A script originally intended as a SAW prequel, The Collector is undeniably a film falling into the same sub-genre as that particular franchise. Although there are certainly elements of torture porn here (a now much-maligned turn of phrase and one I hesitate in using), this 2009 outing raises the bar slightly higher in terms of style and keeps the physical suffering at a level explicit enough to be subtle.
Detroit, Michigan: the Chase family has moved into an isolated mansion far from the city. Renovations have begun in earnest, and taking work at the property as a handyman is troubled Arkin – an ex-con who is now walking the straight and narrow. Though loose ends abound in life ... namely that of large sums of money owed to his ex-wife. If payment of the debt is not made swiftly, his ex-wife’s creditors will soon inflict pain upon the entire family ... including Arkin’s young daughter Cindy.
During the course of his work, Arkin becomes privy to every nook and cranny of the Chase estate, learning its stairways and floorboards intimately - including which wall-mounted piece of art hides Michael Chase’s combination safe. With the life of his family at stake, Arkin must make one last (final and desperate) heist to secure freedom for his daughter.
At first everything seems textbook for the robbery ... but it soon becomes evident another has targeted the family on this particular night. With the entire house rigged with sophisticated booby-traps engineered for maximum suffering, our would-be thief becomes an unwilling witness to his employer’s slow demise at the hands of a masked psychopath. Flitting from room to room in a locked house of horrors and trying desperately to save a family in the process, Arkin’s almost total anonymity now becomes his only way out.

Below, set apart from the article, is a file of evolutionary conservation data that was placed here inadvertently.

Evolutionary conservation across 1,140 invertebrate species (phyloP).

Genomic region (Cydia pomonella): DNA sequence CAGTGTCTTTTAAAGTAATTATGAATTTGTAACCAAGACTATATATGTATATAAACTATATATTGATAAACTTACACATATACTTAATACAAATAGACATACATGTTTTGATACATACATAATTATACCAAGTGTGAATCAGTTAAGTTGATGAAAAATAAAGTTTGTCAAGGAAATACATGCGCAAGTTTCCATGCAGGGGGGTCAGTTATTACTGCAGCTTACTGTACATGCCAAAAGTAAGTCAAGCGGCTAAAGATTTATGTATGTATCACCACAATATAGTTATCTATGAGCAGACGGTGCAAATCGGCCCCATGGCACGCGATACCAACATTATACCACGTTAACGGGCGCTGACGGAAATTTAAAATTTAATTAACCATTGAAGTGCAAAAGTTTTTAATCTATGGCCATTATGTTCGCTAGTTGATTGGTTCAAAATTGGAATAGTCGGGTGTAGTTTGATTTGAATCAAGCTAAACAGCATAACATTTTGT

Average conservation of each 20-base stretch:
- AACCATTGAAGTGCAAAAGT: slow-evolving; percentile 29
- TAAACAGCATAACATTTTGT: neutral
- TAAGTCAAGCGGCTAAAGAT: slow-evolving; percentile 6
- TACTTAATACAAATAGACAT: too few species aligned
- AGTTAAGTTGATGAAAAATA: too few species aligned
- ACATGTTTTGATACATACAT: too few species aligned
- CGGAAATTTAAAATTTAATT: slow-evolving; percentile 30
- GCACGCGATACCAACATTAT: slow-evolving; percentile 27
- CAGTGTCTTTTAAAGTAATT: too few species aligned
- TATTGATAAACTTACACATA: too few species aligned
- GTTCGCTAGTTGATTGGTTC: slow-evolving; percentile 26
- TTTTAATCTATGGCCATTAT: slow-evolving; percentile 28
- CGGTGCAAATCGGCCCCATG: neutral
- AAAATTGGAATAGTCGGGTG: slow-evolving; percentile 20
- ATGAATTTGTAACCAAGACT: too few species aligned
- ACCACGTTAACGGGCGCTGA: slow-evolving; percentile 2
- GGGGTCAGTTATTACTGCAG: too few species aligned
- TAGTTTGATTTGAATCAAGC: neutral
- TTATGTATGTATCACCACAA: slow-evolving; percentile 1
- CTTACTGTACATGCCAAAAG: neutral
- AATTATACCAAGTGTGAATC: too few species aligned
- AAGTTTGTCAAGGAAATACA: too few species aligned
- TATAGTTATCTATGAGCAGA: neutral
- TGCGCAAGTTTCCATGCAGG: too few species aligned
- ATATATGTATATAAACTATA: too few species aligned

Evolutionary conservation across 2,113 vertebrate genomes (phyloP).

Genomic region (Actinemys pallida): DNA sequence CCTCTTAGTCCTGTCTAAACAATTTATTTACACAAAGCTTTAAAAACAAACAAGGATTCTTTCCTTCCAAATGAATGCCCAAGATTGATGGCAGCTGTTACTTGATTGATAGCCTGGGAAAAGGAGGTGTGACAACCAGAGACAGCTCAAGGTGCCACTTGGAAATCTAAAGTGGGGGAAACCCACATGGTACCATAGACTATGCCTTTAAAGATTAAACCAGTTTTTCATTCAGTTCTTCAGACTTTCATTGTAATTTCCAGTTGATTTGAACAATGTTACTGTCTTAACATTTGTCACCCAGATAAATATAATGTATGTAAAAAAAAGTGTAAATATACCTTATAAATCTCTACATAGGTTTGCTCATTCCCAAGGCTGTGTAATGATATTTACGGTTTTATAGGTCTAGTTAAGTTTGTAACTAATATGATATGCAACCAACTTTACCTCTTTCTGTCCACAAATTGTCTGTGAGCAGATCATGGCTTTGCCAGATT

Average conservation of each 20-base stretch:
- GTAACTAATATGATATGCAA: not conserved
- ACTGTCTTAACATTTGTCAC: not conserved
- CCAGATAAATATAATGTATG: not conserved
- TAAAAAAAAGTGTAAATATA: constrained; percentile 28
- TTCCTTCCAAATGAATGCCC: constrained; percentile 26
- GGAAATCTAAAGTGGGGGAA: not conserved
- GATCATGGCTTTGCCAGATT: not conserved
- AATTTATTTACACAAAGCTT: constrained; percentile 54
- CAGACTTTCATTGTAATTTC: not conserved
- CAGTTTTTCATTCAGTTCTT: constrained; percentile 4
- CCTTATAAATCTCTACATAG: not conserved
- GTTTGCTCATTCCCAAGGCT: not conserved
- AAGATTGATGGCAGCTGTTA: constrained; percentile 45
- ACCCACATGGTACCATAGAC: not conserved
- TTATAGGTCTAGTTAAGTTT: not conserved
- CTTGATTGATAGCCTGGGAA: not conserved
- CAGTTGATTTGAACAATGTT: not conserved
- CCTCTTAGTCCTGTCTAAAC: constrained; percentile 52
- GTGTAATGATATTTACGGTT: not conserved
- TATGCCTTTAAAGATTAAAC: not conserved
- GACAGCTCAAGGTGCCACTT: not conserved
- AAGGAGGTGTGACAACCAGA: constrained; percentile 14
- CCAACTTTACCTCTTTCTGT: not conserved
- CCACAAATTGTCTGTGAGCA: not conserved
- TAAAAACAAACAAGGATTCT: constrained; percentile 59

One thing I noticed almost right off the bat: there are a lot of parallels in this narrative and Dean Koontz’s 1995 book Intensity. Both feature an unseen hero in a game of cat and mouse with a similar antagonist. Our ‘collector’ here is a kind of human predator mimicking the world of arachnids by trapping humans in a literal ‘web.’ That’s not to say there isn’t originality; for such a small budget the overall sound and visual aesthetic is unique. Like a dark music video, a heavy atmosphere is married with strobe sequences to create a kind of ‘snuff’ ambience. When the action takes over, the director employs the use of excessive slow motion that might be over the top anywhere else, but somehow feels right at home here. We have the distinct impression this is a film that takes itself seriously. Suspension of belief is required, but it almost always is when dealing with a new threat in the genre.
Although we do not have a lofty horror icon in the offing, there are just enough small highlights to guarantee an extended franchise.